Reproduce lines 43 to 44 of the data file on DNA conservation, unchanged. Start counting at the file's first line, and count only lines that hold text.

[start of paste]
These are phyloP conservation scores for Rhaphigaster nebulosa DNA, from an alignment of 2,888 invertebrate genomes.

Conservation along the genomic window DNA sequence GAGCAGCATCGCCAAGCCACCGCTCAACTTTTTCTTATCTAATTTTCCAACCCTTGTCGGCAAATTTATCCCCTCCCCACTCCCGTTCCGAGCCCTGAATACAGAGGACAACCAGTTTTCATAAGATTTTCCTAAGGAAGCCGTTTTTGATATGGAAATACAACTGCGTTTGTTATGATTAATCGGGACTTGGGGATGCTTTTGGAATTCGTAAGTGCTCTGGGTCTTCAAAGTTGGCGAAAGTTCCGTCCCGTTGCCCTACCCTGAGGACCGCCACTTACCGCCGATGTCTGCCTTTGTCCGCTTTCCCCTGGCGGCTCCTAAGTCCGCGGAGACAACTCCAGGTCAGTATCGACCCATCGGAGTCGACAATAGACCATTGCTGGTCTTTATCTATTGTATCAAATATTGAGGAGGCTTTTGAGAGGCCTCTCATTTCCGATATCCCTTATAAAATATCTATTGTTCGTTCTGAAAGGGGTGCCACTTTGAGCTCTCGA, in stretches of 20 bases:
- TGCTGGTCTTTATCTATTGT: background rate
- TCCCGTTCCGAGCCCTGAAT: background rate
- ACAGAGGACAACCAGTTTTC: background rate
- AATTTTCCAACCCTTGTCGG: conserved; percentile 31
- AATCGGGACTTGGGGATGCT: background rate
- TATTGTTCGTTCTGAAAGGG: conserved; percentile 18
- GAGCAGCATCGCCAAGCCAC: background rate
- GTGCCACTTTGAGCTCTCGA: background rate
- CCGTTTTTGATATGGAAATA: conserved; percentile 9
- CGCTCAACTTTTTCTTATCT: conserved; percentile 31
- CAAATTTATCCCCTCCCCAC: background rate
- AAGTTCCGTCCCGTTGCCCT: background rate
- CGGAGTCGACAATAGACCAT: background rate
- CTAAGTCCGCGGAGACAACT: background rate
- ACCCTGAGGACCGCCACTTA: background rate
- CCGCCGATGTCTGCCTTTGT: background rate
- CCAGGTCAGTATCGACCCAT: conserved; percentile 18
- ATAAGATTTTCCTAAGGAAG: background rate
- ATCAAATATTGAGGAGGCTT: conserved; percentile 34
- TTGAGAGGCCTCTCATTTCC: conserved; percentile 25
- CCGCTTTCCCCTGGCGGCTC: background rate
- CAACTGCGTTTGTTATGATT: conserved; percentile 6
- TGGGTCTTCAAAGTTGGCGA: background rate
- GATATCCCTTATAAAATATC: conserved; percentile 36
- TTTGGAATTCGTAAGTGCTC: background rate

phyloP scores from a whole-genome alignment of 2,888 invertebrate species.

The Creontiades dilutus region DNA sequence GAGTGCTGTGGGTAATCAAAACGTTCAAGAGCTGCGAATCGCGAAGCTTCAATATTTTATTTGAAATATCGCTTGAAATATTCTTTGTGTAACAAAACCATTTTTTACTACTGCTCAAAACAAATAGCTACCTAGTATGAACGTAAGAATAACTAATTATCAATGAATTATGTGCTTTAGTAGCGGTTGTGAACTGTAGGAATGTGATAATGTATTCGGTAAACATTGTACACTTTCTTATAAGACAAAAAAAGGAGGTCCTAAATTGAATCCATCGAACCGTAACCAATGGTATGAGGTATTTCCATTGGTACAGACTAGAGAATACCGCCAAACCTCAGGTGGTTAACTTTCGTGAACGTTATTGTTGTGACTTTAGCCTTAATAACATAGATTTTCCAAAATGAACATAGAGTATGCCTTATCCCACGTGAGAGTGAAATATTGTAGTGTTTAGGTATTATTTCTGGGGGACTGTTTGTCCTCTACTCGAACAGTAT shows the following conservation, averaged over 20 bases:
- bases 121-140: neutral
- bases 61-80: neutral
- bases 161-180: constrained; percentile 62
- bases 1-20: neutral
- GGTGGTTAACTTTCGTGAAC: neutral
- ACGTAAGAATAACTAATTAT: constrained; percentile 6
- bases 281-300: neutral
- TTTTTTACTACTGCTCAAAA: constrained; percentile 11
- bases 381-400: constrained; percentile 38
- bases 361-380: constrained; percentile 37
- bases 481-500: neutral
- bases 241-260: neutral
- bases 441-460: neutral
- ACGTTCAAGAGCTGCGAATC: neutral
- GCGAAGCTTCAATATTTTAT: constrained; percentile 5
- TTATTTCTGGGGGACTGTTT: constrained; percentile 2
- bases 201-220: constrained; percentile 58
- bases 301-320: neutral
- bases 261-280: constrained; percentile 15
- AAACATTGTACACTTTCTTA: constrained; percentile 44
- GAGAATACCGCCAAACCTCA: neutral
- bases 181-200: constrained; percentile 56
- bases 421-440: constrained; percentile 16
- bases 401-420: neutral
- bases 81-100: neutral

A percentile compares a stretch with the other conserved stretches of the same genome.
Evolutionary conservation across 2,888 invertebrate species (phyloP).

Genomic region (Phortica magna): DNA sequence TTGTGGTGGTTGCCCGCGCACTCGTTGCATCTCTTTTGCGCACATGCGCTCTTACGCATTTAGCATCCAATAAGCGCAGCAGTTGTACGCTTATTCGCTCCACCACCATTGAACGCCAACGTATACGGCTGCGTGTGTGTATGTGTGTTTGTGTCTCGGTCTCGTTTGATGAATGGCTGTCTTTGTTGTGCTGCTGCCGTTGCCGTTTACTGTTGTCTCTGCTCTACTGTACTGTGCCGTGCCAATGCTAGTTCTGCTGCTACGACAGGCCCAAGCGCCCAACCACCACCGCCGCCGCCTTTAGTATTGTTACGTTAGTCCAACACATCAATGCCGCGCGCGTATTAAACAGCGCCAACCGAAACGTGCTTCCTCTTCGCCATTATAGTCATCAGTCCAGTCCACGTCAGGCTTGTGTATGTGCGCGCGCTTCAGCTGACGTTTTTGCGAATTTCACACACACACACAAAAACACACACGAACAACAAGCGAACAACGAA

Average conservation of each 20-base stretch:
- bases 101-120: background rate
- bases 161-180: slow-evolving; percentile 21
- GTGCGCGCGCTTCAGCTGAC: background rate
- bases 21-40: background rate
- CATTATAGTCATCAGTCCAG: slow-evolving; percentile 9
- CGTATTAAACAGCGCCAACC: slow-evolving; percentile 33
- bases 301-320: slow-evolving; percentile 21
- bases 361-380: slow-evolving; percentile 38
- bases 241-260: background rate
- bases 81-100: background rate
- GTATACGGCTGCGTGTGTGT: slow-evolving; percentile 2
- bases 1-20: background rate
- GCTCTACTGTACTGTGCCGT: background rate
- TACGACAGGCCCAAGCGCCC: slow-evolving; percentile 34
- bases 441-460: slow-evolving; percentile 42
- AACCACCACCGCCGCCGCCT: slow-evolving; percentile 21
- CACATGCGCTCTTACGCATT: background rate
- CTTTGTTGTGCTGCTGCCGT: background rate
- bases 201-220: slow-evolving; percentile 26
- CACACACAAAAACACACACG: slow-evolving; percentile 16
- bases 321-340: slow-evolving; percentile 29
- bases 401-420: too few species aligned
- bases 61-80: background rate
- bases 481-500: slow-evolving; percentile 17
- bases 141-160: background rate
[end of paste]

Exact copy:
- ACGTTCAAGAGCTGCGAATC: neutral
- GCGAAGCTTCAATATTTTAT: constrained; percentile 5